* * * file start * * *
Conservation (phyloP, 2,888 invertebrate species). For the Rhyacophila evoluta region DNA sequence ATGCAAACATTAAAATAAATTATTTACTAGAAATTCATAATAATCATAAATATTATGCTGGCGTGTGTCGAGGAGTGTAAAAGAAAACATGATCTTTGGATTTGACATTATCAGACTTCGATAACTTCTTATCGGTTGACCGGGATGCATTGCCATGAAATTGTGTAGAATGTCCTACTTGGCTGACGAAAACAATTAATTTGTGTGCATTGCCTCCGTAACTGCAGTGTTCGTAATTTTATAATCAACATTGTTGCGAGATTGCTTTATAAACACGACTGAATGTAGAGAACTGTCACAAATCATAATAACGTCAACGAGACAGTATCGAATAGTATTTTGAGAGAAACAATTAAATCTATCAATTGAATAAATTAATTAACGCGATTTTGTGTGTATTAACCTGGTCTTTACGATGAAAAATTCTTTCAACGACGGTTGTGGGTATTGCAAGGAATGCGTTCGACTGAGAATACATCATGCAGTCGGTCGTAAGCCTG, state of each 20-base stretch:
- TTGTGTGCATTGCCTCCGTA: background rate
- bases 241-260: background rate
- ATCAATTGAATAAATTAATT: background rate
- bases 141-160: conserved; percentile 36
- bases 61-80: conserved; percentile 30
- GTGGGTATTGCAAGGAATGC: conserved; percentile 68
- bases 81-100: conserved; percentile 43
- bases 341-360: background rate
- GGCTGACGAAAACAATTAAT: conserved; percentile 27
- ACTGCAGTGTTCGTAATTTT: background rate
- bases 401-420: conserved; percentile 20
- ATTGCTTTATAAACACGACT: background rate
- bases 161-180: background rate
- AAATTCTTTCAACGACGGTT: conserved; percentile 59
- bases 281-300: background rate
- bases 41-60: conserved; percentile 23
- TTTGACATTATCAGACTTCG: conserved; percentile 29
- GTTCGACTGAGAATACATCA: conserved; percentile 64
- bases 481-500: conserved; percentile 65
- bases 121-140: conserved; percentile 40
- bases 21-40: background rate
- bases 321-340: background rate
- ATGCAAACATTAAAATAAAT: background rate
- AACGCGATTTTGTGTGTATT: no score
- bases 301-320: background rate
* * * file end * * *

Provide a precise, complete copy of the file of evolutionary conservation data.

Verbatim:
Conservation (phyloP, 2,888 invertebrate species). For the Rhyacophila evoluta region DNA sequence ATGCAAACATTAAAATAAATTATTTACTAGAAATTCATAATAATCATAAATATTATGCTGGCGTGTGTCGAGGAGTGTAAAAGAAAACATGATCTTTGGATTTGACATTATCAGACTTCGATAACTTCTTATCGGTTGACCGGGATGCATTGCCATGAAATTGTGTAGAATGTCCTACTTGGCTGACGAAAACAATTAATTTGTGTGCATTGCCTCCGTAACTGCAGTGTTCGTAATTTTATAATCAACATTGTTGCGAGATTGCTTTATAAACACGACTGAATGTAGAGAACTGTCACAAATCATAATAACGTCAACGAGACAGTATCGAATAGTATTTTGAGAGAAACAATTAAATCTATCAATTGAATAAATTAATTAACGCGATTTTGTGTGTATTAACCTGGTCTTTACGATGAAAAATTCTTTCAACGACGGTTGTGGGTATTGCAAGGAATGCGTTCGACTGAGAATACATCATGCAGTCGGTCGTAAGCCTG, state of each 20-base stretch:
- TTGTGTGCATTGCCTCCGTA: background rate
- bases 241-260: background rate
- ATCAATTGAATAAATTAATT: background rate
- bases 141-160: conserved; percentile 36
- bases 61-80: conserved; percentile 30
- GTGGGTATTGCAAGGAATGC: conserved; percentile 68
- bases 81-100: conserved; percentile 43
- bases 341-360: background rate
- GGCTGACGAAAACAATTAAT: conserved; percentile 27
- ACTGCAGTGTTCGTAATTTT: background rate
- bases 401-420: conserved; percentile 20
- ATTGCTTTATAAACACGACT: background rate
- bases 161-180: background rate
- AAATTCTTTCAACGACGGTT: conserved; percentile 59
- bases 281-300: background rate
- bases 41-60: conserved; percentile 23
- TTTGACATTATCAGACTTCG: conserved; percentile 29
- GTTCGACTGAGAATACATCA: conserved; percentile 64
- bases 481-500: conserved; percentile 65
- bases 121-140: conserved; percentile 40
- bases 21-40: background rate
- bases 321-340: background rate
- ATGCAAACATTAAAATAAAT: background rate
- AACGCGATTTTGTGTGTATT: no score
- bases 301-320: background rate